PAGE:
This victory is tremendous. McDonald’s purchases 2 billion eggs each year in the US and 120 million eggs each year in Canada. That equates to over 7 million hens that are set to benefit each year as a result of this commitment.

McDonald’s has already gone cage-free across all 28 countries in the EU, and recently announced that McDonald’s New Zealand and Australia will also be going cage-free for eggs. The US and Canadian announcement tacks on yet another two countries to join their growing list of countries with cage-free policies.

This announcement will likely have a ripple effect within the industry at large, as their gestation crate announcement did. In short, I fully believe that this announcement signals the end of the cage-age for laying hens in North America, and beyond.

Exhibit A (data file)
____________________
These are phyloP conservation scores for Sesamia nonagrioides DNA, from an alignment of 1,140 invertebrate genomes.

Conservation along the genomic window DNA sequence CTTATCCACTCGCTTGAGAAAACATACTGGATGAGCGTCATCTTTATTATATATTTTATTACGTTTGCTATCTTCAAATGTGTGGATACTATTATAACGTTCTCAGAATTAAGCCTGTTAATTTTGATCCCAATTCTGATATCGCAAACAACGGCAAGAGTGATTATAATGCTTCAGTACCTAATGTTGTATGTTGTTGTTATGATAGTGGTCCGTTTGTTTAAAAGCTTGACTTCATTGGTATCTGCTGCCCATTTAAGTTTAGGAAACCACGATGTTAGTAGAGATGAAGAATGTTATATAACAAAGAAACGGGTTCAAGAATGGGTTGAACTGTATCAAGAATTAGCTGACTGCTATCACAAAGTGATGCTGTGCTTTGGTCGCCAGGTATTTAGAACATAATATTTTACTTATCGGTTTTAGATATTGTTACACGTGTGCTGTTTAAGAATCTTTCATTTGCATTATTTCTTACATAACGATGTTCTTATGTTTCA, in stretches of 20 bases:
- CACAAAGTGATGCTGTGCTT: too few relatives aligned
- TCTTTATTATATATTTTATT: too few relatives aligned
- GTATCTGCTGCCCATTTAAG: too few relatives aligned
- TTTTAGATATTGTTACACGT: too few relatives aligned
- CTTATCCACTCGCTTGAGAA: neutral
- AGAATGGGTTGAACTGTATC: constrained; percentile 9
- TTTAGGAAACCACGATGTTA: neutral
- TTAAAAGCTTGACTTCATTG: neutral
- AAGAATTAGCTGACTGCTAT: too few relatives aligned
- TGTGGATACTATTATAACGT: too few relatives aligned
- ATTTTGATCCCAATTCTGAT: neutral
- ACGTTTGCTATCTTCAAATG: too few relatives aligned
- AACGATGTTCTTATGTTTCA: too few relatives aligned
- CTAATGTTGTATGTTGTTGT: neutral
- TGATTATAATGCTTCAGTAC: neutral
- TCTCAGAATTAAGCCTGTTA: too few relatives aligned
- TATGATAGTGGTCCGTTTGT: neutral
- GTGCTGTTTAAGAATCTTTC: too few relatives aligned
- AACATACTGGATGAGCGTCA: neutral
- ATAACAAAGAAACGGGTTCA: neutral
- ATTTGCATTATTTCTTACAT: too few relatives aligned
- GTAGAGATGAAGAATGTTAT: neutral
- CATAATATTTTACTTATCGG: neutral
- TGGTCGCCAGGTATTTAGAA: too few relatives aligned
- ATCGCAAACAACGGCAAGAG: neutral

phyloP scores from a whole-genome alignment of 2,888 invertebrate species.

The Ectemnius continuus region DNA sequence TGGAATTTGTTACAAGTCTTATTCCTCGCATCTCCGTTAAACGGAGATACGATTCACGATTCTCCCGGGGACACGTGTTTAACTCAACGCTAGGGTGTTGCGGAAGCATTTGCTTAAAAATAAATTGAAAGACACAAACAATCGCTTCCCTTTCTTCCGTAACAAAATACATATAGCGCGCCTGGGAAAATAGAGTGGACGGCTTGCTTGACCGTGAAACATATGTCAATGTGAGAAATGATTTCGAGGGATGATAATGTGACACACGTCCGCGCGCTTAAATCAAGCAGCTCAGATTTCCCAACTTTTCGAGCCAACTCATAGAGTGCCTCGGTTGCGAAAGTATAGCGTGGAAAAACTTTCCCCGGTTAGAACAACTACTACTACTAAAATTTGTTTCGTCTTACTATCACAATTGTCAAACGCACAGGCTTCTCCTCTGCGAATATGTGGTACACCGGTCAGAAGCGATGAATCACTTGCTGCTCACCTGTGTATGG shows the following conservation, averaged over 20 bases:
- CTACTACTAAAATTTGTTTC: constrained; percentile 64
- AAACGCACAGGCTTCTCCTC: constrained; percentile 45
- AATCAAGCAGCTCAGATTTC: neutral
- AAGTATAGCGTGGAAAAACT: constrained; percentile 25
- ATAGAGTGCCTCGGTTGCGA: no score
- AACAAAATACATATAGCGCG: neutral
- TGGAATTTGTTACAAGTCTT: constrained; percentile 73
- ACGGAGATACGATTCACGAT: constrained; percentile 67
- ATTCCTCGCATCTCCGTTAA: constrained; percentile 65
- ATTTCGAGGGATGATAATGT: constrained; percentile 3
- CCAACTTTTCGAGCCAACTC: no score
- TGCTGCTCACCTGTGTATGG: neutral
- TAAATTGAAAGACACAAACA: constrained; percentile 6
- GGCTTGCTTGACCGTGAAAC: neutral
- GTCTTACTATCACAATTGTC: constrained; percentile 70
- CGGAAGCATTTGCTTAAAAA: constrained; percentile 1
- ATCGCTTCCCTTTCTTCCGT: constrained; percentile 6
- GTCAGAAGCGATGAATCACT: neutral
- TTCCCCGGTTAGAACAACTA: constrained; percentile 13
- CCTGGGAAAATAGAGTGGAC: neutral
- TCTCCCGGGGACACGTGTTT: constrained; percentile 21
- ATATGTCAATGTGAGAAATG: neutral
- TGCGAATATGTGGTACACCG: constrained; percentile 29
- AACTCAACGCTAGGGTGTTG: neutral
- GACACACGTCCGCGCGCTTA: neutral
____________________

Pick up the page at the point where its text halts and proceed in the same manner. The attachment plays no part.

McDonald’s will be cage-free on all of their egg supply in both the US and Canada within 10 years

McDonald’s will be cage-free on all of their egg supply in both the US and Canada within 10 years

From all of us that have been working for many years, and in my case, decades, to rid our food system of cages for farmed animals, the significance cannot be overstated. And the excitement can be shared across all of the organisations that had a hand in influencing this leading global food company to adopt such a powerful stance against cages. In addition to Compassion, other organisations, including the Humane Society of the United States, have been working for years to encourage McDonald’s, along with other leading food companies, to implement a cage-free egg policy.

McDonald’s cited consumers growing interest in transparency, and desire to know where their food comes from as one of the reasons why they adopted this bold policy. Not only do we celebrate this victory across the organisations who worked to get to this day, we also share it with each and every consumer who have been pushing food companies to do better. Those demands for a more humane and sustainable food system are making a real impact on the lives of farmed animals.